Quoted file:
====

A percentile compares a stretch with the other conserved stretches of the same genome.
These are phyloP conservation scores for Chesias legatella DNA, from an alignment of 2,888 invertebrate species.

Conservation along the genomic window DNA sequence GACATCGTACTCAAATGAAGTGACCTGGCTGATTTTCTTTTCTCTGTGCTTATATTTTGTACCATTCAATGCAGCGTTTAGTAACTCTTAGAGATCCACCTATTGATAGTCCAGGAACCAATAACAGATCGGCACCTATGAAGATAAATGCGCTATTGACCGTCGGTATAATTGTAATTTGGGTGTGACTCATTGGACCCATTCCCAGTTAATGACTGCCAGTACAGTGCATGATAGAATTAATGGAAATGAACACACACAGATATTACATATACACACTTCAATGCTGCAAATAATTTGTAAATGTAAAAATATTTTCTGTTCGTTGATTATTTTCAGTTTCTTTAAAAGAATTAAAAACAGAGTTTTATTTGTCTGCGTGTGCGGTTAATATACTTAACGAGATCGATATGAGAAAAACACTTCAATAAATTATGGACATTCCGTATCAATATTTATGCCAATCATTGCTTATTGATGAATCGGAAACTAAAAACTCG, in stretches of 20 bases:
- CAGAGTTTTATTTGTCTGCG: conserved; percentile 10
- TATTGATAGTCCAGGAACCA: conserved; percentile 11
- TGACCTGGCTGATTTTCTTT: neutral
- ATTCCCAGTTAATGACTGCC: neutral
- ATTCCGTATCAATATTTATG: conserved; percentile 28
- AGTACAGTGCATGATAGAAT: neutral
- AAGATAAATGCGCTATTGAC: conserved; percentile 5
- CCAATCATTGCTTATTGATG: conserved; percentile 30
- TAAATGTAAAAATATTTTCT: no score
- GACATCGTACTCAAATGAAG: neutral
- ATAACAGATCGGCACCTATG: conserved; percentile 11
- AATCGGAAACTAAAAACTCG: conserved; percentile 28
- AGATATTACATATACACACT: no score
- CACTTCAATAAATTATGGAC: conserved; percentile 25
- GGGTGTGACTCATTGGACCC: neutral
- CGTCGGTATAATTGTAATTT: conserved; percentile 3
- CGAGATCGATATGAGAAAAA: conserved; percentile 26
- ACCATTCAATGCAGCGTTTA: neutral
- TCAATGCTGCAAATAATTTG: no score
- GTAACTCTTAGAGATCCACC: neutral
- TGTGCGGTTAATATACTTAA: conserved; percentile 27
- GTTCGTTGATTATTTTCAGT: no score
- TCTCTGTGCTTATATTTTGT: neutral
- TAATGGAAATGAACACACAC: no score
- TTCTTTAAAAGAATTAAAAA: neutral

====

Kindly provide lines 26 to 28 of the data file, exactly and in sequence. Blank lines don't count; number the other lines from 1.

- TCTCTGTGCTTATATTTTGT: neutral
- TAATGGAAATGAACACACAC: no score
- TTCTTTAAAAGAATTAAAAA: neutral